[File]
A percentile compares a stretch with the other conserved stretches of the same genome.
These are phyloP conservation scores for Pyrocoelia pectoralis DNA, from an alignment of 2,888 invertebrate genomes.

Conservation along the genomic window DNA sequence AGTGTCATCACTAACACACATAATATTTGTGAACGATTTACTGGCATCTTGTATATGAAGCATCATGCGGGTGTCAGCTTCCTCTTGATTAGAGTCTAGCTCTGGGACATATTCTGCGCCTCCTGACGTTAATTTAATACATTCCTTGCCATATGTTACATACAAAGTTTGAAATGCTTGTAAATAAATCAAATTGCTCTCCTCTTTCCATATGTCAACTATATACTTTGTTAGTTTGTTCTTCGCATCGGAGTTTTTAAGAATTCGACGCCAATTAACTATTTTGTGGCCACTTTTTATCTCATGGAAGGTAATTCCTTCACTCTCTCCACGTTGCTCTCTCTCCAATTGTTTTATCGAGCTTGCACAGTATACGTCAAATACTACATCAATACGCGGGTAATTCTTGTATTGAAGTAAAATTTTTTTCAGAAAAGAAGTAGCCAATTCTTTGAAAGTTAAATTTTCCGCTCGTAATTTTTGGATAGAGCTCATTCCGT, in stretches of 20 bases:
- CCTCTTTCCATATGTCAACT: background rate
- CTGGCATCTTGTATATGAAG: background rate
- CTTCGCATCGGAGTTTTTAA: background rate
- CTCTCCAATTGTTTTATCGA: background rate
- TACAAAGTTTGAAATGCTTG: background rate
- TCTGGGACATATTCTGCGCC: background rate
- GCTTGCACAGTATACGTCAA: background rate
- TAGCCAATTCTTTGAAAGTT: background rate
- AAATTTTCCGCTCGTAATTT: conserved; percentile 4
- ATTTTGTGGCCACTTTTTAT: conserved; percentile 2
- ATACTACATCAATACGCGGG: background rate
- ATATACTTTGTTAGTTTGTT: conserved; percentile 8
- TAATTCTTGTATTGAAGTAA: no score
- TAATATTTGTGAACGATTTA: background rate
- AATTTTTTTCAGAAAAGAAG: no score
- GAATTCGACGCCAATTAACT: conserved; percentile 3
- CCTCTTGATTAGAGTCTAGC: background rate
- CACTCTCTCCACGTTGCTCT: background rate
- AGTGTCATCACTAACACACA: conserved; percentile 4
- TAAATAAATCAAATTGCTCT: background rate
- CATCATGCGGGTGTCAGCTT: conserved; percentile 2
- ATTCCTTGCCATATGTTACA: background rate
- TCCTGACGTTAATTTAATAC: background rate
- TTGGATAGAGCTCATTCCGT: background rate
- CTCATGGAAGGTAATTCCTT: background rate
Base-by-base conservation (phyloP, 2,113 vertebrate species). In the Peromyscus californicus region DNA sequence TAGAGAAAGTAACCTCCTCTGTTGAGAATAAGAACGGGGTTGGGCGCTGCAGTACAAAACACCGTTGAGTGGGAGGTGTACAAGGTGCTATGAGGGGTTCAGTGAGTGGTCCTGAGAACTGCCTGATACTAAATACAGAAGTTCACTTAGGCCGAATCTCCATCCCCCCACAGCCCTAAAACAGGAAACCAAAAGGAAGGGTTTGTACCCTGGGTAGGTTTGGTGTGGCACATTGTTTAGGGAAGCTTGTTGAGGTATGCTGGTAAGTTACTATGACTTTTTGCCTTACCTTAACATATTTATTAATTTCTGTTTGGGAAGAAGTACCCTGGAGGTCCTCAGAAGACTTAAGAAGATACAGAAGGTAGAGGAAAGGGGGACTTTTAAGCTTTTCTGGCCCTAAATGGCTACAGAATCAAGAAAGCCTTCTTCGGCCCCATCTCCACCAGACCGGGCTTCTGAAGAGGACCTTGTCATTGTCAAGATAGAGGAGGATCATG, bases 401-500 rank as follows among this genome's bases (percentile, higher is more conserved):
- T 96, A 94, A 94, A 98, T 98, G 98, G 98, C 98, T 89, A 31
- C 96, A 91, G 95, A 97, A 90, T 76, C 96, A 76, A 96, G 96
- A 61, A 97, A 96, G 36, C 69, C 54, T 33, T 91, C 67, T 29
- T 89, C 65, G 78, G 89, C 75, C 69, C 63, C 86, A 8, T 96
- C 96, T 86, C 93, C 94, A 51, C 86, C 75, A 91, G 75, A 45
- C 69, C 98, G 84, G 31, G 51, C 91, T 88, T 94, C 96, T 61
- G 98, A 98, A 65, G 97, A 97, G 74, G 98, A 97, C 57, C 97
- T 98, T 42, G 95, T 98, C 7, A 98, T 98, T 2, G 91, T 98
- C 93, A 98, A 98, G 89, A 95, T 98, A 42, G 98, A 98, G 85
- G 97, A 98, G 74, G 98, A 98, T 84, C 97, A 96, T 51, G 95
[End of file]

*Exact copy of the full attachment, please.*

A percentile compares a stretch with the other conserved stretches of the same genome.
These are phyloP conservation scores for Pyrocoelia pectoralis DNA, from an alignment of 2,888 invertebrate genomes.

Conservation along the genomic window DNA sequence AGTGTCATCACTAACACACATAATATTTGTGAACGATTTACTGGCATCTTGTATATGAAGCATCATGCGGGTGTCAGCTTCCTCTTGATTAGAGTCTAGCTCTGGGACATATTCTGCGCCTCCTGACGTTAATTTAATACATTCCTTGCCATATGTTACATACAAAGTTTGAAATGCTTGTAAATAAATCAAATTGCTCTCCTCTTTCCATATGTCAACTATATACTTTGTTAGTTTGTTCTTCGCATCGGAGTTTTTAAGAATTCGACGCCAATTAACTATTTTGTGGCCACTTTTTATCTCATGGAAGGTAATTCCTTCACTCTCTCCACGTTGCTCTCTCTCCAATTGTTTTATCGAGCTTGCACAGTATACGTCAAATACTACATCAATACGCGGGTAATTCTTGTATTGAAGTAAAATTTTTTTCAGAAAAGAAGTAGCCAATTCTTTGAAAGTTAAATTTTCCGCTCGTAATTTTTGGATAGAGCTCATTCCGT, in stretches of 20 bases:
- CCTCTTTCCATATGTCAACT: background rate
- CTGGCATCTTGTATATGAAG: background rate
- CTTCGCATCGGAGTTTTTAA: background rate
- CTCTCCAATTGTTTTATCGA: background rate
- TACAAAGTTTGAAATGCTTG: background rate
- TCTGGGACATATTCTGCGCC: background rate
- GCTTGCACAGTATACGTCAA: background rate
- TAGCCAATTCTTTGAAAGTT: background rate
- AAATTTTCCGCTCGTAATTT: conserved; percentile 4
- ATTTTGTGGCCACTTTTTAT: conserved; percentile 2
- ATACTACATCAATACGCGGG: background rate
- ATATACTTTGTTAGTTTGTT: conserved; percentile 8
- TAATTCTTGTATTGAAGTAA: no score
- TAATATTTGTGAACGATTTA: background rate
- AATTTTTTTCAGAAAAGAAG: no score
- GAATTCGACGCCAATTAACT: conserved; percentile 3
- CCTCTTGATTAGAGTCTAGC: background rate
- CACTCTCTCCACGTTGCTCT: background rate
- AGTGTCATCACTAACACACA: conserved; percentile 4
- TAAATAAATCAAATTGCTCT: background rate
- CATCATGCGGGTGTCAGCTT: conserved; percentile 2
- ATTCCTTGCCATATGTTACA: background rate
- TCCTGACGTTAATTTAATAC: background rate
- TTGGATAGAGCTCATTCCGT: background rate
- CTCATGGAAGGTAATTCCTT: background rate
Base-by-base conservation (phyloP, 2,113 vertebrate species). In the Peromyscus californicus region DNA sequence TAGAGAAAGTAACCTCCTCTGTTGAGAATAAGAACGGGGTTGGGCGCTGCAGTACAAAACACCGTTGAGTGGGAGGTGTACAAGGTGCTATGAGGGGTTCAGTGAGTGGTCCTGAGAACTGCCTGATACTAAATACAGAAGTTCACTTAGGCCGAATCTCCATCCCCCCACAGCCCTAAAACAGGAAACCAAAAGGAAGGGTTTGTACCCTGGGTAGGTTTGGTGTGGCACATTGTTTAGGGAAGCTTGTTGAGGTATGCTGGTAAGTTACTATGACTTTTTGCCTTACCTTAACATATTTATTAATTTCTGTTTGGGAAGAAGTACCCTGGAGGTCCTCAGAAGACTTAAGAAGATACAGAAGGTAGAGGAAAGGGGGACTTTTAAGCTTTTCTGGCCCTAAATGGCTACAGAATCAAGAAAGCCTTCTTCGGCCCCATCTCCACCAGACCGGGCTTCTGAAGAGGACCTTGTCATTGTCAAGATAGAGGAGGATCATG, bases 401-500 rank as follows among this genome's bases (percentile, higher is more conserved):
- T 96, A 94, A 94, A 98, T 98, G 98, G 98, C 98, T 89, A 31
- C 96, A 91, G 95, A 97, A 90, T 76, C 96, A 76, A 96, G 96
- A 61, A 97, A 96, G 36, C 69, C 54, T 33, T 91, C 67, T 29
- T 89, C 65, G 78, G 89, C 75, C 69, C 63, C 86, A 8, T 96
- C 96, T 86, C 93, C 94, A 51, C 86, C 75, A 91, G 75, A 45
- C 69, C 98, G 84, G 31, G 51, C 91, T 88, T 94, C 96, T 61
- G 98, A 98, A 65, G 97, A 97, G 74, G 98, A 97, C 57, C 97
- T 98, T 42, G 95, T 98, C 7, A 98, T 98, T 2, G 91, T 98
- C 93, A 98, A 98, G 89, A 95, T 98, A 42, G 98, A 98, G 85
- G 97, A 98, G 74, G 98, A 98, T 84, C 97, A 96, T 51, G 95